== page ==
All mice were kept under specific pathogen-free conditions in filter-top cages at Thomas Jefferson University, and experimental studies were in accordance with the Institutional Animal Care and Use Guidelines. Mice were provided with sterile water and food ad libitum. Pairs of Aim2−/− and Aim2+/+ littermates 8–10 weeks of age were inoculated with the indicated dose of strain U112 subcutaneously in a 0.05-ml vol. Each pair of AIM2+/+ and AIM2−/− used in the experiment were siblings derived from the same parents. The mice were monitored for signs of distress/illness and lethality thrice daily for 3 weeks for the survival study. For determination of bacterial burden in mouse tissues, 6 pairs of Aim2−/− and Aim2+/+ littermates (siblings) 10–12 weeks of age were inoculated with the indicated dose of strain U112 subcutaneously in a 0.05-ml vol. Spleen and liver were harvested 48 h post-infection, homogenized, and dilutions were plated on Cystine Heart Agar plates and incubated at 37° C for 24 h, and CFU were enumerated and expressed as CFU/g tissue.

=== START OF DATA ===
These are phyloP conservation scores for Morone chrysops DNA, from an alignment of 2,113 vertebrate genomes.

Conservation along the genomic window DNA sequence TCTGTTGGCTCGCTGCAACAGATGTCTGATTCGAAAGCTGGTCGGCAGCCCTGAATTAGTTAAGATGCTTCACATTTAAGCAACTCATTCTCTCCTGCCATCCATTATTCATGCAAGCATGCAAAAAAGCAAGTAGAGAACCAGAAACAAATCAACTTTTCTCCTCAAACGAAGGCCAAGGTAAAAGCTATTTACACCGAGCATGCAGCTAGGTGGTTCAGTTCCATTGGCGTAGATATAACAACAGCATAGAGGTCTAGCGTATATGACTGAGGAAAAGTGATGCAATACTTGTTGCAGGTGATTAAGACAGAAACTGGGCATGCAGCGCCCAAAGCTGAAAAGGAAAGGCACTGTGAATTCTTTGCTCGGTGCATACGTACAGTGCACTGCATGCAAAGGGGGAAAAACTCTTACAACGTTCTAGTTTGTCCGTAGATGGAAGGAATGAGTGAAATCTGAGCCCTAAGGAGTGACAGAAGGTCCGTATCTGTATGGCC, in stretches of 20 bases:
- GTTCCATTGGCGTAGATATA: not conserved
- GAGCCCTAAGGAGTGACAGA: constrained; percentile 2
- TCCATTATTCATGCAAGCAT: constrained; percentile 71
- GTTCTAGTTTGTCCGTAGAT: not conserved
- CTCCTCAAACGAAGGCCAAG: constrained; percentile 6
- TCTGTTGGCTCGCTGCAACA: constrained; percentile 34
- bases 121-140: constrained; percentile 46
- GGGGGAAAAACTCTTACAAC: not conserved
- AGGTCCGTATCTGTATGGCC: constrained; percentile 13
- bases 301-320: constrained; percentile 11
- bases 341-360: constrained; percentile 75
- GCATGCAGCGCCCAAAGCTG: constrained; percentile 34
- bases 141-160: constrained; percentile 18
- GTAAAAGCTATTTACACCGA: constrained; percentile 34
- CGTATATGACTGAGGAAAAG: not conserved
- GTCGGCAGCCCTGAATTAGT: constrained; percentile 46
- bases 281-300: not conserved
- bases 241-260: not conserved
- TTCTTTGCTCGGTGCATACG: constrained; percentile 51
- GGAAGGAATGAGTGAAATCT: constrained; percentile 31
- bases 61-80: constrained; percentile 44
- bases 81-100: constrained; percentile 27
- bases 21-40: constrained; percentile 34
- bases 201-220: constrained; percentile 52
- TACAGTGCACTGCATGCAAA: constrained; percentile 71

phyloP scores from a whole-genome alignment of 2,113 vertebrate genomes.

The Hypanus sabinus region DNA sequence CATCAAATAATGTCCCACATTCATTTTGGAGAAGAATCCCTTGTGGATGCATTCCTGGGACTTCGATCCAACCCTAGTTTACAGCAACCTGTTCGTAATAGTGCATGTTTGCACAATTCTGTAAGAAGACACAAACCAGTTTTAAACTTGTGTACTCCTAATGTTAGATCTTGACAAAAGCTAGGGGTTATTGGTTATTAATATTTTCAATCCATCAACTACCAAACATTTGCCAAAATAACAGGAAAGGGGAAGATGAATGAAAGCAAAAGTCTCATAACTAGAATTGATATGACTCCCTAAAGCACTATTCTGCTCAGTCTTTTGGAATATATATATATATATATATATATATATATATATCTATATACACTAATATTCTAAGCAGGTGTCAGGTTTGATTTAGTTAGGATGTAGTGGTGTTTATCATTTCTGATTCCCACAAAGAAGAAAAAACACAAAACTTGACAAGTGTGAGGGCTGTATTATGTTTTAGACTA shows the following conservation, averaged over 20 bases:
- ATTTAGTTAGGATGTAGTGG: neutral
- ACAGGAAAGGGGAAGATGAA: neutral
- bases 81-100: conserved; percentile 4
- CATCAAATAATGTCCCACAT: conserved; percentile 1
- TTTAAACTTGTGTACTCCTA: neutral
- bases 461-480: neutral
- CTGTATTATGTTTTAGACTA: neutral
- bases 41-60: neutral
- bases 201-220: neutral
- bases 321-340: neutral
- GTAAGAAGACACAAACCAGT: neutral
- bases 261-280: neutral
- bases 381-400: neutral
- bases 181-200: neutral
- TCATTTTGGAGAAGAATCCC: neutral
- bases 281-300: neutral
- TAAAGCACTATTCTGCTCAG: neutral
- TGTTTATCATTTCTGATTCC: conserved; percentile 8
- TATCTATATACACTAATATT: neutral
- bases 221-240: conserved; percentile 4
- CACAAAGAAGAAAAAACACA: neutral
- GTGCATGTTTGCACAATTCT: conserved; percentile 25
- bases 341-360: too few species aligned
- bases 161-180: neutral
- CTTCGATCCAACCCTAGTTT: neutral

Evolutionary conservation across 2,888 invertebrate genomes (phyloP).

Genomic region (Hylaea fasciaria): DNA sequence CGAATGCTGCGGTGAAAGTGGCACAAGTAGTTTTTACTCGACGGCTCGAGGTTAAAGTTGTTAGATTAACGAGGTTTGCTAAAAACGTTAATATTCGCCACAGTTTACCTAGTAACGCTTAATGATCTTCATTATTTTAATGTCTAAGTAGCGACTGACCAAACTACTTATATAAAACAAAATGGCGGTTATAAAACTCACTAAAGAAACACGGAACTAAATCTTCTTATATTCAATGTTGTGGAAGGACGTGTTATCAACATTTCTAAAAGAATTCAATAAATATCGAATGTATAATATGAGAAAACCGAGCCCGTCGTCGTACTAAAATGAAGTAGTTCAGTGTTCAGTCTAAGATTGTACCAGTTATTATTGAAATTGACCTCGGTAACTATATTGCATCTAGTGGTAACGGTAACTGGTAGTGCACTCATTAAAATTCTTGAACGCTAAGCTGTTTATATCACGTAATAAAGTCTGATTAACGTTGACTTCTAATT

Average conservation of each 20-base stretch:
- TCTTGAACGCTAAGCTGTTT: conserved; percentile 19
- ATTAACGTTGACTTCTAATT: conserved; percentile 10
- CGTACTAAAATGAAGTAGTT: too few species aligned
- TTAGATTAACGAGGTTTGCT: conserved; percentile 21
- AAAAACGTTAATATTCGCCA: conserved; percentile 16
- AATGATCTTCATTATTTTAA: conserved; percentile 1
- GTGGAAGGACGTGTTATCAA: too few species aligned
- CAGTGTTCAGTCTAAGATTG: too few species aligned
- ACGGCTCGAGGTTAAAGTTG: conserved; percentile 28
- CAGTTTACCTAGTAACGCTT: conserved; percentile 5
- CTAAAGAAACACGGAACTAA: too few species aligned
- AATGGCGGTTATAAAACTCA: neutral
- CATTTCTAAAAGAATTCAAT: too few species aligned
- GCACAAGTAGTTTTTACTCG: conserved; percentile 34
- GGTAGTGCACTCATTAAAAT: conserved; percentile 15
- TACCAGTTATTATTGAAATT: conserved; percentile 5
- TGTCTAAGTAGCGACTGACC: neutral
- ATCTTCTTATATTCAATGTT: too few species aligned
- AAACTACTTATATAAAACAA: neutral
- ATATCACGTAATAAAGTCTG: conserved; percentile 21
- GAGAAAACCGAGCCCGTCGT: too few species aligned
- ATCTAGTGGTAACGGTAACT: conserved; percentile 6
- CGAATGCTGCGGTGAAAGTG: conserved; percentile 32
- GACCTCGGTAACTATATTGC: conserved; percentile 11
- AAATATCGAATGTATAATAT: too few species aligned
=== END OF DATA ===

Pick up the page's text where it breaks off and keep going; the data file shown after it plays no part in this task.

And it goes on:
Cell culture supernatants and cell pellets from treated macrophages were collected at the end of treatment and assayed for LDH activity with the CytoTox96 LDH-release kit (Promega), as described by the manufacturer’s protocols. Results are representative of at least 3 independent experiments.
In the experiments using the Cy™3-labeled plasmid DNA, Nlrp3−/−-mAIM2-EGFP-N1 or Aim2−/−-mAIM2-EGFP-N1 macrophages were seeded on 35-mm glass-bottomed culture dishes (Mat Tek) and were allowed to attach for 24 h. Next day cells were transfected with Cy™3-labeled plasmid DNA (0.5 µg/dish) for 2–3 hours using Lipofectamine 2000 and then stained with Hoechst 33342 for 30 min. Cells were then observed using a Zeiss LSM 510 Meta confocal microscope at the Kimmel Cancer Center core facility. In the Francisella infection experiments, Nlrp3−/−-mAIM2-EGFP-N1 macrophages seeded on 35 mm cover glass bottom culture dishes were infected with un-stained or Hoechst-stained F. novicida (MOI 200:1) for 6 h. The un-stained F. novicida-infected cells were then stained with Hoechst 33342 stain, whereas the Hoechst-stained F. novicida-infected cells were not stained after infection. Cells were observed using a Zeiss LSM 510 Meta confocal microscope. The GFP (green) was excited with the 488 nm argon laser. The DNA Hoechst 33342 stain (blue) was excited with the 405 nm diode laser. The Cy™3 (red) was excited with the 543 nm He/Ne Laser. The Nlrp3−/−-mAIM2-EGFP-N1 and Aim2−/−-mAIM2-EGFP-N1 stable cell lines were generated by retroviral transduction, followed by sorting using Flow Cytometry at the Kimmel Cancer center core facility, as described before 3.